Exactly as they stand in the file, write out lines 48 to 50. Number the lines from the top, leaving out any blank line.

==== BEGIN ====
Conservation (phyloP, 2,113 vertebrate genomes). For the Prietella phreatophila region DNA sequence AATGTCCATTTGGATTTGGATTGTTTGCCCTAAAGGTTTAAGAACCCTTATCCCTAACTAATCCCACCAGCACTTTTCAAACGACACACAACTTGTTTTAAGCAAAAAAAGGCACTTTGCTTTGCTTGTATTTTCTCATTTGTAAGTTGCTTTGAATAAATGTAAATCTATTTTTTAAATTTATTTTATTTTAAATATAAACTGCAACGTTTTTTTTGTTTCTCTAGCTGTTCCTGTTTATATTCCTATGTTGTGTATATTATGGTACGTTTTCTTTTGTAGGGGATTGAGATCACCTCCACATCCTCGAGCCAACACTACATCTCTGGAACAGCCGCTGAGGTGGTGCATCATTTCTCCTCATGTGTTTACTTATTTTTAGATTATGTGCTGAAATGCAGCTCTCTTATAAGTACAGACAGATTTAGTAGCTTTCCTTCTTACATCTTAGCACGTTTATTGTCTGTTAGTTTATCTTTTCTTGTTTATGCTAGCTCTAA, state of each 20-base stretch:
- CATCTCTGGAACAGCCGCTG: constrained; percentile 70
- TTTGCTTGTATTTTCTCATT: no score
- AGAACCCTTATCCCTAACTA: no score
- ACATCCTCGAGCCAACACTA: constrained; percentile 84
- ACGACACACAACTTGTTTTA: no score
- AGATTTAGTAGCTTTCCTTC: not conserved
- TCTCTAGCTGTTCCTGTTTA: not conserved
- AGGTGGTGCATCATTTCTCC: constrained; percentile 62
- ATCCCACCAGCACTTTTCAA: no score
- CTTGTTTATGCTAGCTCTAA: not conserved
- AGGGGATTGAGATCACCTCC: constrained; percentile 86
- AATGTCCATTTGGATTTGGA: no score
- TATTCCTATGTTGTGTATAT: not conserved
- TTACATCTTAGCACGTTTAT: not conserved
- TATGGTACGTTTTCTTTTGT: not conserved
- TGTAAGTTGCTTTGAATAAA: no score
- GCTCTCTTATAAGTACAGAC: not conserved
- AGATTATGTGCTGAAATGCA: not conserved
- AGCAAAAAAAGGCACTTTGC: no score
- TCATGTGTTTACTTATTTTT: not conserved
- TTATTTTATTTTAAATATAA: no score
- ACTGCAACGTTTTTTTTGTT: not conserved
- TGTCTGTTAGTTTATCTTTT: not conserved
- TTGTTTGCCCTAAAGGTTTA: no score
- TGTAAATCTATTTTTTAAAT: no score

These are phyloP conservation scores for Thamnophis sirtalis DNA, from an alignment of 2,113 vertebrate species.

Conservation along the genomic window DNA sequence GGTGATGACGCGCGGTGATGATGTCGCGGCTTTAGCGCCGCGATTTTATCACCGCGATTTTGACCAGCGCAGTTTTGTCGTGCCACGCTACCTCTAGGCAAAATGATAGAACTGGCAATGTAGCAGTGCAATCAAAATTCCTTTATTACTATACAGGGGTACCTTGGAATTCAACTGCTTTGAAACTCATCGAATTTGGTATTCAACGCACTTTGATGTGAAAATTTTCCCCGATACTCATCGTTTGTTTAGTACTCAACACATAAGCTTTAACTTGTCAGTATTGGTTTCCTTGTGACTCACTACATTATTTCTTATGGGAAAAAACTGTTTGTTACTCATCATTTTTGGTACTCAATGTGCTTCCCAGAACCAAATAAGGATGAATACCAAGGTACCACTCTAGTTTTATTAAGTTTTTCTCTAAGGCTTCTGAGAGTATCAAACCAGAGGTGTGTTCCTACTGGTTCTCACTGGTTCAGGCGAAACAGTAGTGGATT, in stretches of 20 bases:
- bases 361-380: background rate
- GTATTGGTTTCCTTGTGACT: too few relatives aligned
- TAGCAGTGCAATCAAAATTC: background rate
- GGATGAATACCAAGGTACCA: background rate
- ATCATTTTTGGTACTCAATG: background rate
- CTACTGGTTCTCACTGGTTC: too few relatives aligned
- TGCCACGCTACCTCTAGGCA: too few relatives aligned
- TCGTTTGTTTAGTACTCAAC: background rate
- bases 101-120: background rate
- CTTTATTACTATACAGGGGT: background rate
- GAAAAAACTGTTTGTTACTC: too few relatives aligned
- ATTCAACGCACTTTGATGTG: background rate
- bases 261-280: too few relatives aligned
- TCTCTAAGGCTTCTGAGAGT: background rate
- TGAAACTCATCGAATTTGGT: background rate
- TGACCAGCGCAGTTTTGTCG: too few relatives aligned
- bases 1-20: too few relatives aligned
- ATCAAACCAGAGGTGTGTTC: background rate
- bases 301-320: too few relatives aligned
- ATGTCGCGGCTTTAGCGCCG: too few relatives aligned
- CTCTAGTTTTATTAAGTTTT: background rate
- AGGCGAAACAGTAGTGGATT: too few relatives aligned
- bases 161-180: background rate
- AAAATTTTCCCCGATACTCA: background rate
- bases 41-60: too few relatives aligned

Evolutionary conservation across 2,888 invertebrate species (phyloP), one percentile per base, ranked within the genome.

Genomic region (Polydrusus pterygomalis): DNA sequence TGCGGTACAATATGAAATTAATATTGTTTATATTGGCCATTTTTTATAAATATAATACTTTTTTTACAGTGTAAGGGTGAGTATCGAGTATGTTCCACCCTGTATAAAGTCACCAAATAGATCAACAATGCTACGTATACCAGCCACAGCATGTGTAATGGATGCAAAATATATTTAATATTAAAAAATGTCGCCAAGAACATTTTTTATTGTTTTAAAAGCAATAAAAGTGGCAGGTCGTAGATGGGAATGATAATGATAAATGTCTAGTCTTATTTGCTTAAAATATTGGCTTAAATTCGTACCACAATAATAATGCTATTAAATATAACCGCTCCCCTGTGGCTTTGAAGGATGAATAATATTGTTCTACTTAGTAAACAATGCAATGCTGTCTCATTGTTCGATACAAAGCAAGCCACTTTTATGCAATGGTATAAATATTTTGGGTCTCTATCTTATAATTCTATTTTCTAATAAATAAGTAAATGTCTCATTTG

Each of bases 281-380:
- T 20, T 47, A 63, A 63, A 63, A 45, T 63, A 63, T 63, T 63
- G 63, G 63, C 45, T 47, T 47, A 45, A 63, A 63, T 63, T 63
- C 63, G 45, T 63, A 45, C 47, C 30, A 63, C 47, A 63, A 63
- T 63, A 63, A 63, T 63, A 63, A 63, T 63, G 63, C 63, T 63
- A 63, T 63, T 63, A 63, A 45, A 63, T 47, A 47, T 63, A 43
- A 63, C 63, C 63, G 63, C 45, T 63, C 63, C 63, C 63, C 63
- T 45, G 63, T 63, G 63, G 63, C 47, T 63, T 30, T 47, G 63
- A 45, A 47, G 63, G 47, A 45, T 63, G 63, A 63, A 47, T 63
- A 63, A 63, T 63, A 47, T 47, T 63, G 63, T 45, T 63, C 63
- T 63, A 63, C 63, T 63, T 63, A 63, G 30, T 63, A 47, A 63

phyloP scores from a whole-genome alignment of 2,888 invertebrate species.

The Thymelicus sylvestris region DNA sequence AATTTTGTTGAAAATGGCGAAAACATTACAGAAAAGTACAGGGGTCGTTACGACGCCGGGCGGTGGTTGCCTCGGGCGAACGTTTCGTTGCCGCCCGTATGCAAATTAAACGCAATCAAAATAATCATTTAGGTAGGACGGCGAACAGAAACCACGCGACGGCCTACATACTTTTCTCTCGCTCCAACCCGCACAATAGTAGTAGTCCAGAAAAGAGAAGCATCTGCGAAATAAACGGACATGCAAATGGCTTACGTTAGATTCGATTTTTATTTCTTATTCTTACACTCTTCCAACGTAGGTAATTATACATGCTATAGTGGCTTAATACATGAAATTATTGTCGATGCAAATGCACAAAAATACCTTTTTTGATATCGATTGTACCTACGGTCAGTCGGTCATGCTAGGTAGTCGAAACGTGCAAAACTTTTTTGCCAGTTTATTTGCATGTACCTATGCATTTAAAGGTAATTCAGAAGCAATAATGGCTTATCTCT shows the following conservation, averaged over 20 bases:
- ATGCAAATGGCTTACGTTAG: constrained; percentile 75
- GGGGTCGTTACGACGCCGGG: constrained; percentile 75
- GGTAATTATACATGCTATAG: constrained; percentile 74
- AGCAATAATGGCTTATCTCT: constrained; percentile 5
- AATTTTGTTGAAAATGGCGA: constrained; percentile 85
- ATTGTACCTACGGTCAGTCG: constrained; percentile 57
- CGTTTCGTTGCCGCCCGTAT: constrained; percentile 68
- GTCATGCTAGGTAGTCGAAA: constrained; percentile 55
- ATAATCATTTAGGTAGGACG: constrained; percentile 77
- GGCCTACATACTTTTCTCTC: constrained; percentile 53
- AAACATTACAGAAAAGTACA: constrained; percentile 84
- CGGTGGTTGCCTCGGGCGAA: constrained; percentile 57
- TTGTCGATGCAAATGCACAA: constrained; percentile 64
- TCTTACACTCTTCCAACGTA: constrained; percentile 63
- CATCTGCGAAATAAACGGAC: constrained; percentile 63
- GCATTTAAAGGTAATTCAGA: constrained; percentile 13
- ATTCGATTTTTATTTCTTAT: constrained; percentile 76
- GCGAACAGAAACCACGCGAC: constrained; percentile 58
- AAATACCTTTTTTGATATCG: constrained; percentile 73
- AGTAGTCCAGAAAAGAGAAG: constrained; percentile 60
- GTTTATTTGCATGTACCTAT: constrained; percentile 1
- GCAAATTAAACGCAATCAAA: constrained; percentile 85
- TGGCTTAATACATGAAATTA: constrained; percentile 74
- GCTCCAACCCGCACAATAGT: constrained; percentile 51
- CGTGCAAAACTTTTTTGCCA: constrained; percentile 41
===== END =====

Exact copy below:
- ATGTCGCGGCTTTAGCGCCG: too few relatives aligned
- CTCTAGTTTTATTAAGTTTT: background rate
- AGGCGAAACAGTAGTGGATT: too few relatives aligned